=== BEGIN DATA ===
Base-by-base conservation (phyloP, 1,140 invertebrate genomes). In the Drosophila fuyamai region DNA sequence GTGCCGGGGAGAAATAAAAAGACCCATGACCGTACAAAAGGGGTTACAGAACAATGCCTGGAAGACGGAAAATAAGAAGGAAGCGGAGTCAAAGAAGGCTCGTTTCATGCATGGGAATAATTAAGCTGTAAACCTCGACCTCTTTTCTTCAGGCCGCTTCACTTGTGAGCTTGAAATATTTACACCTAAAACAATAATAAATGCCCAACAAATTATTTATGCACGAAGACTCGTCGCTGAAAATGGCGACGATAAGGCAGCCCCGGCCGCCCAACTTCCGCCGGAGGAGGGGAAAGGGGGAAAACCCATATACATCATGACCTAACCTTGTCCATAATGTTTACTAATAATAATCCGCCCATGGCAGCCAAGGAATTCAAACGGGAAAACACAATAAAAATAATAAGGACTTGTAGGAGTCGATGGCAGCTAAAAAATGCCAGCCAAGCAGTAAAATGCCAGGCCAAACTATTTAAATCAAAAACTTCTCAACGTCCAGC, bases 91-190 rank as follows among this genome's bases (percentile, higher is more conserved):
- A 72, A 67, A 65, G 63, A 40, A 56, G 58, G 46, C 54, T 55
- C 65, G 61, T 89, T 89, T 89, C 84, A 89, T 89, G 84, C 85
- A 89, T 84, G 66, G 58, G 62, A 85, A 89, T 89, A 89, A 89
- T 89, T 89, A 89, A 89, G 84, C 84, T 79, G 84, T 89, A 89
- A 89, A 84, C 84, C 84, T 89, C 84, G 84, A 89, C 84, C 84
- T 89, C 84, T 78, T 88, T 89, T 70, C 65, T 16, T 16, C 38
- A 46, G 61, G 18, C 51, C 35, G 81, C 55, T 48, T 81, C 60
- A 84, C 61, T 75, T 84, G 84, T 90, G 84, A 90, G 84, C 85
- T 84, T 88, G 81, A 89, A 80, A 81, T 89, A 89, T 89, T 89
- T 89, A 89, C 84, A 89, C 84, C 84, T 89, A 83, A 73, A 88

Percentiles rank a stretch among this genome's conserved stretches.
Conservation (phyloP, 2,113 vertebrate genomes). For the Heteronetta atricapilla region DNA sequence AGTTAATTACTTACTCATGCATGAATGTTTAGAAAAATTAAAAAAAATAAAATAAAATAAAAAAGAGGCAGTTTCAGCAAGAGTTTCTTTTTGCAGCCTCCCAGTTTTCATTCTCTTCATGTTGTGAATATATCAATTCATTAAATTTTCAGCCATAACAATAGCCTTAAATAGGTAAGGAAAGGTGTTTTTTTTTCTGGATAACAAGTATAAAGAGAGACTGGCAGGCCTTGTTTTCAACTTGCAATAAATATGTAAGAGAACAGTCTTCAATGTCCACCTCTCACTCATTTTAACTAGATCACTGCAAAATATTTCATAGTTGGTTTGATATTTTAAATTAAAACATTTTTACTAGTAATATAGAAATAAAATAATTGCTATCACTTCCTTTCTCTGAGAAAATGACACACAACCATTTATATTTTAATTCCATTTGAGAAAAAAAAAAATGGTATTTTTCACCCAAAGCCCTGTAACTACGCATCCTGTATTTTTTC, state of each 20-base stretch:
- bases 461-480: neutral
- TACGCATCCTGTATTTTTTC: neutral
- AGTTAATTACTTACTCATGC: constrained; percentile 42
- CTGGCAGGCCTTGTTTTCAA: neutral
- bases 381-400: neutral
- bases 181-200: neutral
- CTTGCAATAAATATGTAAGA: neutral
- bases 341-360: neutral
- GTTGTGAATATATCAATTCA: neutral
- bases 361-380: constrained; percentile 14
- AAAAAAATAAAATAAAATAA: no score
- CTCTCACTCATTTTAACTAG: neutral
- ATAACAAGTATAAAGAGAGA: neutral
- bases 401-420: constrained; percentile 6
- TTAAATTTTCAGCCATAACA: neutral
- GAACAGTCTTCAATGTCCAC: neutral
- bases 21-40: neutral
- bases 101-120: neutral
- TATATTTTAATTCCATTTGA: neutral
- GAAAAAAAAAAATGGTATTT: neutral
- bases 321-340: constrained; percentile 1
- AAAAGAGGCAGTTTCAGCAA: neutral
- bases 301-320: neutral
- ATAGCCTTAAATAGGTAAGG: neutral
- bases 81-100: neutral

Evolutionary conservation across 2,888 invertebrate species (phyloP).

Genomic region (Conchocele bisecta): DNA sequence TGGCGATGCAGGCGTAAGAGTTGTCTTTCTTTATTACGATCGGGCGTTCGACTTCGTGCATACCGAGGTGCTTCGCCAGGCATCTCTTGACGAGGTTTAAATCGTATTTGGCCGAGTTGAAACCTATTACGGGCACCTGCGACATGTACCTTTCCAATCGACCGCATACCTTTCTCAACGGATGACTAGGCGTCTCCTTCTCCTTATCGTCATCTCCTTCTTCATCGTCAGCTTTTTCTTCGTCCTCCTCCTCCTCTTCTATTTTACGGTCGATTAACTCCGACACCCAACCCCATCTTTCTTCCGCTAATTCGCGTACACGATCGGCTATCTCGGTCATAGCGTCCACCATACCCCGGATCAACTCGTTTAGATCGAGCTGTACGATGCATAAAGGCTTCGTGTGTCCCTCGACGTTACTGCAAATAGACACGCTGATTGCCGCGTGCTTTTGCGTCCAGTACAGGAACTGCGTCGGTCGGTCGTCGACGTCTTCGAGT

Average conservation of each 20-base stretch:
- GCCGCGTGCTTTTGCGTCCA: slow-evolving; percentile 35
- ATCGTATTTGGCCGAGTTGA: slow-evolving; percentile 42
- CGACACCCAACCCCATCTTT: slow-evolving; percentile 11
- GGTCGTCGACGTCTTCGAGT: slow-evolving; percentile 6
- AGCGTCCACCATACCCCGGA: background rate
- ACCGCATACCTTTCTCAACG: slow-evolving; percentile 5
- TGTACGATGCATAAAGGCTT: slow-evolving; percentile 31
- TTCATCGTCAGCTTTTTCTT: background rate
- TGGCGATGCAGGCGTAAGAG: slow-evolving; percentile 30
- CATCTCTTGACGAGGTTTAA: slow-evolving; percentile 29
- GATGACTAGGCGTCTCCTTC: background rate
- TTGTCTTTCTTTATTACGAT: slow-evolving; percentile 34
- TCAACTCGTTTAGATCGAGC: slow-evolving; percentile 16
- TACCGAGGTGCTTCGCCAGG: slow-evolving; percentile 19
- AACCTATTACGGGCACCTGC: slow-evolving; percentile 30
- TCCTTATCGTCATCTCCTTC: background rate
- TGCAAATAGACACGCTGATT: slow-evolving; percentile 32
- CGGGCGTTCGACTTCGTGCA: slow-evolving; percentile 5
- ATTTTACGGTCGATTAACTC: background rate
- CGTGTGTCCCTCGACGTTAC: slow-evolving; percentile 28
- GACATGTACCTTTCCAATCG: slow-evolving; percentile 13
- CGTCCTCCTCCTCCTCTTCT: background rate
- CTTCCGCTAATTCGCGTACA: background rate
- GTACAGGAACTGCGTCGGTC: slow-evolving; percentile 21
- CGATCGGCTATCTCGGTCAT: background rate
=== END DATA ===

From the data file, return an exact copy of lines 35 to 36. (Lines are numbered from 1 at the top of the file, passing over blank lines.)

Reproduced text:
- AAAAGAGGCAGTTTCAGCAA: neutral
- bases 301-320: neutral